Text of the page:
PRIME Minister Mikuláš Dzurinda is in a rather knotty situation after his former ally, Ivan Šimko, announced he will only support the ruling coalition if Dzurinda leaves his seat.
There are numerous courses of development the current situation might take.
Option one - give Šimko what he wants and leave office.
Dzurinda currently heads the largest ruling party, the Slovak Democratic and Christian Union (SDKÚ), which has the right to nominate its representative to the top governmental seat.
Šimko, on the other hand, heads what would be the smallest of all coalition parties, which currently doesn't even have enough MPs to have its own parliamentary caucus.
If Dzurinda gives in to Šimko's demand, other coalition parties will rightly wonder why a party the size of Šimko's Free Forum (SF), which has not gained the mandate of voters in elections and has only been in existence for a couple of days, can dictate who will and who will not head the government.
Political tactics that resemble blackmail could then become the standard, which certainly wouldn't help the Slovak political scene, which is already significantly distorted.
Anyone within the SDKÚ who may be inclined to replace the PM in order to make sure the party stays in power must be aware that forcing Dzurinda out based on the demands of a political dwarf will make the party appear extremely weak and a likely victim of future attacks.
So far, Dzurinda has done all he can to tighten his grip on the SDKÚ. He is unlikely to change his priorities now.
Although there has been some speculation that the PM could become Slovakia's representative in the European Commission, which would offer him a good exit route, it is a long shot.
That position would ensure Dzurinda a safe political future for at least the next five years, which is more than he can hope for at home. But even if the ruling coalition and the European Commission approved his nomination, Dzurinda himself has never mentioned that he is interested in the job and may be reluctant to leave a strong position he can still hope to save.
Option two - offer Šimko a seat in government and make him a part of the coalition.
This alternative is supported by the Christian Democrats and from the start of the conflict seemed to offer the most reasonable solution. The SF would get its share of power and responsibilities in exchange for the support of its MPs, which even Dzurinda must acknowledge is important for the future of the government.
Unfortunately, both Dzurinda and Šimko seem to find this solution unacceptable. From the start of this crisis Dzurinda has said that no cabinet seats are vacant and Šimko to this day claims that the SF is not interested in nominating a minister.
It would perhaps be a painful sign of weakness if Dzurinda takes back what he has been saying throughout the last month, but the truth is he has never been weaker.
However, it would currently not be enough to offer Šimko a ministerial seat. Dzurinda would perhaps have to convince him to take it, which could be a little bit too much for the PM to swallow.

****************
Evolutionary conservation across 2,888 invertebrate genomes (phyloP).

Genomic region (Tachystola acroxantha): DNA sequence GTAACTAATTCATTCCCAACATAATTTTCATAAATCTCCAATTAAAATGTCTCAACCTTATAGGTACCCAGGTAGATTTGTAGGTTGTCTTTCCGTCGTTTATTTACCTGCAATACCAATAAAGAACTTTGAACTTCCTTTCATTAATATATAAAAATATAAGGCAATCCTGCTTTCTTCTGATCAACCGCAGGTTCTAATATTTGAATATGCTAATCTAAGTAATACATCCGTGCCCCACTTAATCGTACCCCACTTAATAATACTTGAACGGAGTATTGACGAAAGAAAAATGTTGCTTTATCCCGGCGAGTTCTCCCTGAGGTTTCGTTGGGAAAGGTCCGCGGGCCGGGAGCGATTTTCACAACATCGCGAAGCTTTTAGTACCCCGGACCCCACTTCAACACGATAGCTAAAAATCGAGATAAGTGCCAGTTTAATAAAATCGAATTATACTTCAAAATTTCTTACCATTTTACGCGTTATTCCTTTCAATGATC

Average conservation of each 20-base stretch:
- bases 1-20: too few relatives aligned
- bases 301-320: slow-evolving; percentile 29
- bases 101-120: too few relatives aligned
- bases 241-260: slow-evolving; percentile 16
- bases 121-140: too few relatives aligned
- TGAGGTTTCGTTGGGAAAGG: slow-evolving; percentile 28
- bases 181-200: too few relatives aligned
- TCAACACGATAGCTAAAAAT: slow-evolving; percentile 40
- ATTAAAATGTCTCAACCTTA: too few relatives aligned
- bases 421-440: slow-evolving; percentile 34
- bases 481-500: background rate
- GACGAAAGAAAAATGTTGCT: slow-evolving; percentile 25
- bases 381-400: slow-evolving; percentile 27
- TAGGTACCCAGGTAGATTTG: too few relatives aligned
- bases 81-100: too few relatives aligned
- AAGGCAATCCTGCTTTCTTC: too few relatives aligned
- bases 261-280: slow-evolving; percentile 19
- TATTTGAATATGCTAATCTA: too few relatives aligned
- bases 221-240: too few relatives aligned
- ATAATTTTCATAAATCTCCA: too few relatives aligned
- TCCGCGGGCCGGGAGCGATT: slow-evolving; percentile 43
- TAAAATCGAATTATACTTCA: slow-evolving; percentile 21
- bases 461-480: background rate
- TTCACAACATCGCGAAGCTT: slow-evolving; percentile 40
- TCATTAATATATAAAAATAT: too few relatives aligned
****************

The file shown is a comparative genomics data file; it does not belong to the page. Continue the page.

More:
Option three - look for support elsewhere.
In theory, the SF is not the only party that could help the coalition regain a majority in parliament. There are four other opposition parties represented in the legislature - Smer, the Communist Party, the People's Union, and the Movement for a Democratic Slovakia (HZDS).
Smer is an unlikely ally. The party is currently the most popular party by far and its success is driven exclusively by discontent with the government. Smer boss Robert Fico has nothing to gain by teaming up with people he has repeatedly accused of corruption and cronyism.
The Communist Party, with its extremist left wing ideology, is not a partner for the current reformist, right wing government. Such cooperation would be unacceptable for voters and politicians on both sides.
The People's Union is a party with no popular support that made it into government on the back of the HZDS. Its representatives are mostly people connected to some of the greatest scandals of Mečiar's rule, although time has taken its toll and, thanks to the relatively charitable attitude of the media, these individuals have become tolerated by most of the public.
In an effort to find some sort of a political identity, the People's Union has recently begun to collaborate with nationalistic parties but still fails to present a clear agenda to the voters.
Most of its members are well aware that, barring a miracle, their political careers will end with the next elections, so they might be tempted to support the government rather than face the threat of confronting the voters.
No official negotiations have started yet and leader of the Hungarian Coalition Party Béla Bugár has ruled out such collaboration, because of the People's Union's inclination towards Slovak nationalist parties.
Then there is the HZDS. Thanks to the impotence of two Dzurinda cabinets, not only has Mečiar's past never been properly investigated, it has been forgotten. The man himself seems to have changed and it would not be too difficult to sell a deal with the HZDS to the voters.
The question again remains whether all coalition partners, some of whom have had fierce clashes with Mečiar in the past, would agree.
Option four - ignore the problems and hope things work out.
Although this is Dzurinda's favourite tactic, it will not work this time. An ignored Šimko will certainly use the first opportunity to vote against cabinet legislation, if not in favour of recalling one of its members.
Moreover, others could soon start looking for ways of ruling without Dzurinda.
The one option Dzurinda cannot even begin to consider is early elections, which can bring him nothing but failure.
19. Jan 2004 at 0:00